Lawrence Livermore National Laboratory

Photo of Gregory Suski

Gregory Suski

Acting Deputy Director of Science and Technology

Exploration and Vision Lead to New Solutions

Continuing the Laboratory’s long history of extraordinary success in garnering R&D 100 awards, four Lawrence Livermore teams received this coveted prize in 2014 for their innovative technologies. Their accomplishment adds to an impressive record of 152 R&D 100 awards that began with our first award for diamond machining of optics in 1978. Over the years, Laboratory Directed Research and Development (LDRD) investments have led to many of our R&D 100 awards. This year is no exception with two of the four award-winning technologies evolving from LDRD-funded research.

Since 1963, R&D Magazine has selected 100 technologically significant new products or processes each year and honored them with the now widely recognized R&D 100 Award. Winning nominations, which come from private industry, government agencies, universities, and research institutes around the world, are chosen by the magazine’s editors based on peer reviews from panels of experts in relevant disciplines. The judges look for technologies that promise to change people’s lives in one or more of 20 categories, spanning such areas as software and communications technologies, materials science, chemistry, electronics, life sciences, consumer goods, safety, and security.

Many award-winning technologies have become household names or game-changing technical advances, including the Polacolor color film (1963), flashcube (1965), automated teller machine (1973), facsimile machine (1975), liquid crystal display (1980), touch-sensitive screen and color graphics printer (1986), digital compact cassette (1993), and high-definition television (1998). Livermore’s previous R&D 100 awards are among winning technologies that have had huge impacts on U.S. industry. These include a laser-shot peening system for strengthening metals (1998), a technology that has saved the world’s aviation industry hundreds of millions of dollars, and DYNA3D (1994), which revolutionized crash simulation in the auto industry by accurately predicting vehicle behavior in collisions. More recently, the Laboratory’s winning technologies include plastic scintillators to better detect nuclear smuggling, the first long-term artificial retinal prosthesis, and enabling capabilities for fusion experiments.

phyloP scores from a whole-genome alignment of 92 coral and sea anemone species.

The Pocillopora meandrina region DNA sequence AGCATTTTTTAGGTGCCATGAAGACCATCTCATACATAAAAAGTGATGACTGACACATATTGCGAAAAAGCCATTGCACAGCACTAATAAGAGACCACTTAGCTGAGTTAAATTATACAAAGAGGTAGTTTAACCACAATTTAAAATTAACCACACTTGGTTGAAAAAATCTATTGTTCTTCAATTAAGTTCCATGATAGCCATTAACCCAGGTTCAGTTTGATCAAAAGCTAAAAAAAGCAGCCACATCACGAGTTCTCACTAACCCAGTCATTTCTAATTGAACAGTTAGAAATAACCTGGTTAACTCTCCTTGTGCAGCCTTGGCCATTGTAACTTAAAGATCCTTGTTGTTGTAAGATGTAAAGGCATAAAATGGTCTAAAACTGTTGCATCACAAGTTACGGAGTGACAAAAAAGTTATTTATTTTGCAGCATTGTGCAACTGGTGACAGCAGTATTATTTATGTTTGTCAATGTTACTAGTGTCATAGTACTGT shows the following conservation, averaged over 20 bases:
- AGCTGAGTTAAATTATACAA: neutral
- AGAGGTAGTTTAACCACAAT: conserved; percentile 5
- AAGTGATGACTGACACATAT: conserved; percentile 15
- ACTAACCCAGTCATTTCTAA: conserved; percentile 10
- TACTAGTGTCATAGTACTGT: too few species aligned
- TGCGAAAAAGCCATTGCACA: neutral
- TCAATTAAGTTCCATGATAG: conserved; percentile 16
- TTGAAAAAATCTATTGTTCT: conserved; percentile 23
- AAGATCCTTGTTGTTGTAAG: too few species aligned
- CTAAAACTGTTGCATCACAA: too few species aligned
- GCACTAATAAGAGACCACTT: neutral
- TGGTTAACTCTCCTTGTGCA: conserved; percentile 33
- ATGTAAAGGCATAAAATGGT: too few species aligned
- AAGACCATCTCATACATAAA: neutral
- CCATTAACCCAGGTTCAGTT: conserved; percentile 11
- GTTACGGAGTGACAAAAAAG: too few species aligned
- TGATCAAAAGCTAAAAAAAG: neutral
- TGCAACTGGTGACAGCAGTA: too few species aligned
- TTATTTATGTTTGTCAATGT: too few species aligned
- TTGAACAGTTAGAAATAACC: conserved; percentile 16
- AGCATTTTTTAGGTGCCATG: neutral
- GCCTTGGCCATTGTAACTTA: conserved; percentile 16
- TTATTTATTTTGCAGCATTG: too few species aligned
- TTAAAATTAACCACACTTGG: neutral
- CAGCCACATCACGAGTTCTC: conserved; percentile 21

R&D 100 awards captured by Livermore are a metric of successful innovation and an indicator of influence beyond the Laboratory. They are also a testament to the uniqueness of the work done by Livermore’s talented and dedicated scientists and engineers. A considerable amount of research and development is required before a technology or product is ready to enter the R&D 100 competition. Our developers then work with the Laboratory’s Industrial Partnerships Office, and in some cases external partners, to describe the principal applications of the product or technology and how it may benefit the market it serves. This teamwork has contributed to the Laboratory’s exceptional track record of successes in the annual competition.

This year’s four winners are described in this issue of Science & Technology Review. A superconducting tunnel junction x-ray spectrometer for characterizing materials offers more than 10 times higher energy resolution than current x-ray spectrometers based on silicon or germanium semiconductors. The spectrometer was developed in collaboration with STAR Cryoelectronics, LLC.

The microTLCTM (thin-layer chromatography) field-portable kit, originally developed to detect and identify military explosives, has been modified in collaboration with Field Forensics, Inc., to also identify illicit drugs, pesticides, and other compounds.

Another 2014 winner is a Livermore-developed convergent polishing process and system that quickly and inexpensively finishes flat and spherical glass optics in a single iteration, regardless of a workpiece’s initial shape.

Finally, the development of an extreme-power, ultralow-loss, dispersive element is a technical innovation that spectrally combines many small laser beams to reach unseen output levels. Developed in conjunction with Lockheed Martin and Advanced Thin Films, Inc., this novel approach produces a single high-power, high-efficiency, near-diffraction-limited beam.

Congratulations to the many researchers featured in the articles describing these R&D 100 awards for their outstanding efforts. Being listed as one of the top 100 innovations worldwide is an honor, and four awards for Livermore is truly an impressive accomplishment and an indicator of exceptional work, fertile imaginations, and talented people shaping our nation’s future.